A miller went from his work with his clothes covered with flour, to the post-office and edged his way through the crowd. He left his mark on every one he touched.

In the same way, Christians we should leave a mark for Christ on every one with whom we come in contact.

   ~  ~  ~  ~

Many assume an attitude of superiority over others. They arrogate to themselves work which rightly belongs to God. They love to sit in judgment, heeding not the command: "Judge not lest you be judged" Matthew 7:1. Fault-finding is their forte. They are never happy unless making others miserable. They close their eyes to the good but never fail to notice inconsistencies, shams, abuses, and so on. This is the carrion upon which such vultures feed!

Such a censorious spirit is detrimental to the interests of Christ's kingdom. Such a spirit is injurious to self. The hyper-critical hurl their anathemas, forgetting that they rebound upon themselves. "For in the same way you judge others, you will be judged; and with the measure you use, it will be measured to you!" Matthew 7:2. We would be more slow to judge, if we realized that the judgment we utter transfers us instantly from the judge's bench to the prisoner's bar.

God is our Judge, and the judgment, which follows wrong-doing as surely as day follows night, is coming. "You, then, why do you judge your brother? Or why do you look down on your brother? For we will all stand before God's judgment seat!" Romans 14:10

Judge not your neighbor until you have put yourself in his place!

   ~  ~  ~  ~

About a quarter of a century ago an infidel got up on one of the heights of a mountain, and, in the presence of some atheistic companions, defied the God of Heaven to show Himself in battle. He swung his sword to and fro, and challenged the Almighty to meet him in single combat.

The Almighty paid no attention to him, of course
but He just commissioned a little gnat, so small that it could scarcely be seen, to lodge in his windpipe and choke him to death!

   ~  ~  ~  ~

Henry Ward Beecher was once asked to explain his position on the use of intoxicating liquors by Christians. He replied thus: "It is just like this. Suppose there is a precipice out by a schoolhouse, where many children are assembled. Suppose that halfway down the precipice there is a spring that I especially enjoy, and, strong man that I am, I can go down safely, by a narrow path, dangerous to many, but not to me. Suppose that the children are determined to go down there after me, and will not believe that the path is dangerous since they see me tread it with impunity. Some of them that try it fall and break their necks, and others are maimed for life.

Now, what sort of a man much more, what sort of a Christian would I be if, under these circumstances, I persist in going down that dangerous path? Nay, truly, if I have one particle of magnanimity of soul, if I have been at all of Christ, I shall put a good, strong fence across that path, and never tread it any more. This is my position on the total abstinence question.

"Let us therefore make every effort to do what leads to peace and to mutual edification. Do not destroy the work of God for the sake of food. All food is clean, but it is wrong for a man to eat anything that causes someone else to stumble. It is better not to eat meat or drink wine or to do anything else that will cause your brother to fall." Romans 14:19-21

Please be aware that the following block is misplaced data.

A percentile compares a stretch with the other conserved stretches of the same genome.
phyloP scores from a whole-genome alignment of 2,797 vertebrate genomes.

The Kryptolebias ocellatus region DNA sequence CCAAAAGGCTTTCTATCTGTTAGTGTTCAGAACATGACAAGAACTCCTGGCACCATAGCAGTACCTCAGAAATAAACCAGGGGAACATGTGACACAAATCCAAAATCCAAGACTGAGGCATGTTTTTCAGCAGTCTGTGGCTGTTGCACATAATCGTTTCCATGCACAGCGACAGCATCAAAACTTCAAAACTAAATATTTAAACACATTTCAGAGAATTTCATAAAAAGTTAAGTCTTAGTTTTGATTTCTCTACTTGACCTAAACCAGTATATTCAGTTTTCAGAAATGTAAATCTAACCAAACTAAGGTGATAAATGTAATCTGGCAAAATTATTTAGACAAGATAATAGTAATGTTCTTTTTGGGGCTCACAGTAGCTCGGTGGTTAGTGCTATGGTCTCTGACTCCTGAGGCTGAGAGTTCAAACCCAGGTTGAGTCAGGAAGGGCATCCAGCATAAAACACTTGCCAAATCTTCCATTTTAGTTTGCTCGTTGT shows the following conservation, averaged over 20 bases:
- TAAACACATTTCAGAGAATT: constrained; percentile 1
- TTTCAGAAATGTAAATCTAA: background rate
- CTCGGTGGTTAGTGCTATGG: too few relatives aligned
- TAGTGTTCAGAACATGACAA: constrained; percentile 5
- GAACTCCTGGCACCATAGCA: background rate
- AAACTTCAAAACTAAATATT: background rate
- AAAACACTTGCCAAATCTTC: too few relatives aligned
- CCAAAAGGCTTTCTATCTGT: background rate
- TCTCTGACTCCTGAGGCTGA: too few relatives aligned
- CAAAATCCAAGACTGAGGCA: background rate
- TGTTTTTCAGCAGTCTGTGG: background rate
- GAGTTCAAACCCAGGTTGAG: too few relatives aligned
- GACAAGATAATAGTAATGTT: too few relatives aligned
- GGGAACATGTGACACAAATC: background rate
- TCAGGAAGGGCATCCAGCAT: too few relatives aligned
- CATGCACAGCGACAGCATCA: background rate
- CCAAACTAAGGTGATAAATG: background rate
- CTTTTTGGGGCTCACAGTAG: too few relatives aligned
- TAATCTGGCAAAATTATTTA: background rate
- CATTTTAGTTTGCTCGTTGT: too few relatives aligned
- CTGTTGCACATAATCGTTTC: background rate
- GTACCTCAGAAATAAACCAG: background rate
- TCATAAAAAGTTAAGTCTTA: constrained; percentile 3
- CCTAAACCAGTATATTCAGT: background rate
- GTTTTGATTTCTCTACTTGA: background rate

"Intemperance is a hydra with a hundred heads! She never stalks abroad unaccompanied with impurity, anger, and the most heinous profligacies."

   ~  ~  ~  ~

The hardest place to glorify God is in the home, but here is where the truest test of a Christian is found.

"Wives, in the same way be submissive to your husbands so that, if any of them do not believe the word, they may be won over without words by the behavior of their wives,  when they see the purity and reverence of your lives. Your beauty should not come from outward adornment, such as braided hair and the wearing of gold jewelry and fine clothes. Instead, it should be that of your inner self, the unfading beauty of a gentle and quiet spirit, which is of great worth in God's sight!" 1 Peter 3:1-4

   ~  ~  ~  ~

Infidels may have fallen into the common error of judging Christianity by the lives of the worst kind of professors, or the Word of God by the traditions of men.

Much infidelity is caused through men's hatred of Christian principles, and those who endeavor to practice them. Many know the truth and right, but deliberately choose error and evil. They are infidels because an attitude of unbelief best accords with their manner of living. "This is the judgment, that the light is come into the world, and men love the darkness rather than the light, for their works were evil" (John 3:19). Such "suppress the truth of God in unrighteousness," and have "exchanged the truth of God for a lie," and "refused to have God in their knowledge" (Romans 1:18, 25, 28). The root of their infidelity is sin!

   ~  ~  ~  ~

I used to think that God's gifts were on shelves one above the other, and that the taller we grow in Christian character the more easily we would reach them.

I find now that God's gifts are on shelves one beneath the other, and that it is not a question of growing taller, but of stooping lower, and that we have to go down, always down, to get His best gifts.

   ~  ~  ~  ~

Earthly thrones are generally built with steps up to them; the remarkable thing about the thrones of the eternal Kingdom is that the steps are all down to them. We must descend if we would reign, stoop if we would rise. "Sitting down, Jesus called the Twelve and said: If anyone wants to be first, he must be the very last, and the servant of all." Mark 9:35

   ~  ~  ~  ~